more valid acid test, and you can read all those "sounds
like so-and-so" comparisons elsewhere. Interpol is a New
York band that may never approach these same heights again, but
they've reinvented the wheel for 2002. And Clinic, a Liverpool
brood, has made an expansive disc that is sometimes thrilling.
Sure, neither album is perfect, both ultimately suffer from a
certain self-contained sameness and they're probably not for everyone.
Which album is?
Favorite songs, 2002
1) "Strike Me Down," The Reindeer Section
Who can explain why a song catches the ear and won't let go? These
things aren't meant to be explained, and "Strike Me Down,"
a lilting tune from a Scottish virtual supergroup, found my ear
last summer and lives there still. The downtrodden, melancholy
lyric set against a perfect mid-tempo melody is bliss, as is the
voice of electronica singer Jenny Reeve. Son of Evil Reindeer
is the second disc in two years from the Reindeer Section, an
ambitious offshoot project of Gary Lightbody. Both are worth a
serious listen, but on this one the song is the thing.
2) "Down and Dirty," Shannon McNally
Here's another case of great song on a good album. It's sad enough
that Shannon McNally's pleasingly quirky debut, Jukebox Sparrows,
got lost in the 2002 lady-singer shuffle. But the fact that "Down
and Dirty" went largely unheard is almost a musical tragedy.
McNally wraps her husky voice around a self-penned song that deals
with an unappreciative lover in frank and gritty fashion. Prediction:
album and song will both be revived after this promising talent
has future success.
3) "The Replacements," Tommy Womack
Story-songs usually blow, but "The Replacements," a
loving tribute to that legendary ne'er-do-well rock outfit from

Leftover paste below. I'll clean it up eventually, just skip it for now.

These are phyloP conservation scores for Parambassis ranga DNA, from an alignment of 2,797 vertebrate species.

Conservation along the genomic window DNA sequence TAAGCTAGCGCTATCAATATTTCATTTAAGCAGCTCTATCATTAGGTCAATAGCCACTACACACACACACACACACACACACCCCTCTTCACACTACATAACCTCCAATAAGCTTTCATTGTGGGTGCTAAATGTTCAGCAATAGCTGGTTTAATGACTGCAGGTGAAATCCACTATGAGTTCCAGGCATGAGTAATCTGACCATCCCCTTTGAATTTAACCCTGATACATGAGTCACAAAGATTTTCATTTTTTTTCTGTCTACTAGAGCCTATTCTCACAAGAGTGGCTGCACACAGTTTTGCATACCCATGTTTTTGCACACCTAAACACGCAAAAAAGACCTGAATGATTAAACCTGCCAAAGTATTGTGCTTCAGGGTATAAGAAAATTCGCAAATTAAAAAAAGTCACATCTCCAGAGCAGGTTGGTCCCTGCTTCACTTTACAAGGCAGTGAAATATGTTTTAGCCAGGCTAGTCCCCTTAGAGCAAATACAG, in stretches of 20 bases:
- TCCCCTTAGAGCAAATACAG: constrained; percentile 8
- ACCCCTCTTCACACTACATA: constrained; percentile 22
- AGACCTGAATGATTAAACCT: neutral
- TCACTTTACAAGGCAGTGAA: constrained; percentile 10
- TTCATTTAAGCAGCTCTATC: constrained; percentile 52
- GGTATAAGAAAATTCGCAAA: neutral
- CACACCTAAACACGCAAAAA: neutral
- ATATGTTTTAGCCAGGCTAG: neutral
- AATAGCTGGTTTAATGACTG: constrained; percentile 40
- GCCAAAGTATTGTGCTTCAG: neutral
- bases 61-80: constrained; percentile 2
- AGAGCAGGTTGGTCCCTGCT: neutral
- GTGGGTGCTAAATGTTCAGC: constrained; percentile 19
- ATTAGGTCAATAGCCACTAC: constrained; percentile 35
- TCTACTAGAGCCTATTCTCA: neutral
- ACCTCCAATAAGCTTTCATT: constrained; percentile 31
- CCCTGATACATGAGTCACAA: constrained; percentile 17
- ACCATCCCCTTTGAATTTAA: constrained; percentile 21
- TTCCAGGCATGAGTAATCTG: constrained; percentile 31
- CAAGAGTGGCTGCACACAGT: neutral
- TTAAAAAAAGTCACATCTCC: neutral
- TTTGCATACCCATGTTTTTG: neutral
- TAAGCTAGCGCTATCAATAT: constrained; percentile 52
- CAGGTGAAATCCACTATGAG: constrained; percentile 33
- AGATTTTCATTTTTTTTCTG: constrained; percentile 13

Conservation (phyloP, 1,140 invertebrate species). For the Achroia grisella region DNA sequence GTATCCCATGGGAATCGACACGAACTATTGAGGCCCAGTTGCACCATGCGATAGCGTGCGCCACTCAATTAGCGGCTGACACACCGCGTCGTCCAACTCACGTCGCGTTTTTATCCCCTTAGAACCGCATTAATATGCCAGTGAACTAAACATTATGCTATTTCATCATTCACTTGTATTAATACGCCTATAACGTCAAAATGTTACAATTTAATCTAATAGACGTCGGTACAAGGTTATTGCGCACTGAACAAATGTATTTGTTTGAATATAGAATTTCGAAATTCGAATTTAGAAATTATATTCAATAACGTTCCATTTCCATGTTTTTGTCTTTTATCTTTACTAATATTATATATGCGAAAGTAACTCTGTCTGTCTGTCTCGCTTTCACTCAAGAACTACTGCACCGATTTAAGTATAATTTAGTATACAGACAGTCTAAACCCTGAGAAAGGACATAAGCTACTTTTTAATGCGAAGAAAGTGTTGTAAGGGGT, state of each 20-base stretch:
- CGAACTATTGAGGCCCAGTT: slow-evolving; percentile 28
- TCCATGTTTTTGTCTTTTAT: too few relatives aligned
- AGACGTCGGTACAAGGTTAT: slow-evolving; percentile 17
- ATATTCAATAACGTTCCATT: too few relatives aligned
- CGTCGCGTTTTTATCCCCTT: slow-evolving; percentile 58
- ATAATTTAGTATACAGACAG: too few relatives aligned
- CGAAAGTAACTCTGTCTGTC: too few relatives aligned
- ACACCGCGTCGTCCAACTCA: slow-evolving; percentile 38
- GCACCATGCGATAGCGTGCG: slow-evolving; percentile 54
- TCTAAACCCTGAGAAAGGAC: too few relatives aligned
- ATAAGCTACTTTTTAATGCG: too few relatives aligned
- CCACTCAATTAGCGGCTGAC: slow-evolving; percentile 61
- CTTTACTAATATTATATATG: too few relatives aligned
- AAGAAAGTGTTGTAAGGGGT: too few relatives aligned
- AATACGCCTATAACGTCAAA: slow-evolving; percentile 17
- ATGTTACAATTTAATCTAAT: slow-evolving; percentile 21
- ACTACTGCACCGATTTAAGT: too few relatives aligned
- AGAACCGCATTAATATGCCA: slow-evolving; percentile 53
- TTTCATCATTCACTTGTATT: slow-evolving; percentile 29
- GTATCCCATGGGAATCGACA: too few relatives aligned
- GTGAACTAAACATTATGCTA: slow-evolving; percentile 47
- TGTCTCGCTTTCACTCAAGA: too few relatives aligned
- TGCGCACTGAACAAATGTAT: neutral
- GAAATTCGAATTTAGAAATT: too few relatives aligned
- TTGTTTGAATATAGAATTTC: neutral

lil' ol' Minnesota, starts out sharp, stays on message and never
gets tired through 8-1/2 minutes worth of loping, animated biography:
"... they weren't afraid of anything or anybody / like skinny
little dogs in a cage / they'd get drunker than you've gotten
in your entire life / have another drink on top of that one /
and walk right out onto the stage ..." Well done, Tommy Womack
(word has it that Womack's
album and live show are worth catching, too).
4) "Chief," Patty Griffin After
the likability of Flaming Red, Griffin's previous disc,
last year's 1,000 Kisses might be a slight fallback. But
considering the 2002 alternatives, it still ranks among the better
releases. "Chief," the tale of a Native American war
vet obsessively walking the streets of a small town, is vintage
Griffin especially when the chorus cuts to a key-changing
bridge that elevates the song into the neighborhood of heaven.
If you're not familiar with Griffin, try her first two discs,
then come back for this one. Better still, catch her live act.
She's a brilliant songwriter and uniquely emotive singer. Either
way, she's one to watch.
5) "Murder on the Dancefloor," Sophie
Ellis Bextor Disco music, at the risk of a gag-worthy pun,
always gets a bad rap. But the irrepressible genre, much like
rap music, serves its purpose, always has, always will. To this
day, nothing fills a dancehall with excitement like a well-placed
Bee Gees, Michael Jackson or Eminem romp. In that great tradition,
Bextor's "Murder on the Dancefloor" fits the bill for
2002. "Gonna burn this goddam house right down," she
croons all around the irresistible guitar lick. The album, a 2001
U.K. release, is reportedly a dud. But, while the song somehow
reached No. 5 in Canada this summer, it seems to have missed the
discos upon U.S. release. Not that I follow these trends too closely
Meanwhile, things are still cold in Minnesota, where
it's often said that there are but two seasons winter and
road construction. Well, last year they added a baseball season
to remember when, thanks to a checker-coated former used car salesman
who runs the sport like a checker-coated used car salesman, the
scrappy local heroes went from near extinction to a few games
away from a very unlikely trip to the World Series.
Besides, what other place can claim a Prince and
a Paul Westerberg, much less a Bob Dylan and an ex-Gov. Ventura,
among its ranks? It's all enough to fill any expatriate with pride.
And so now a year has passed since I explained a long-standing
ritual of sharing favorites with friends and friends of friends
every March and referring to it as The
Only Survey That Matters.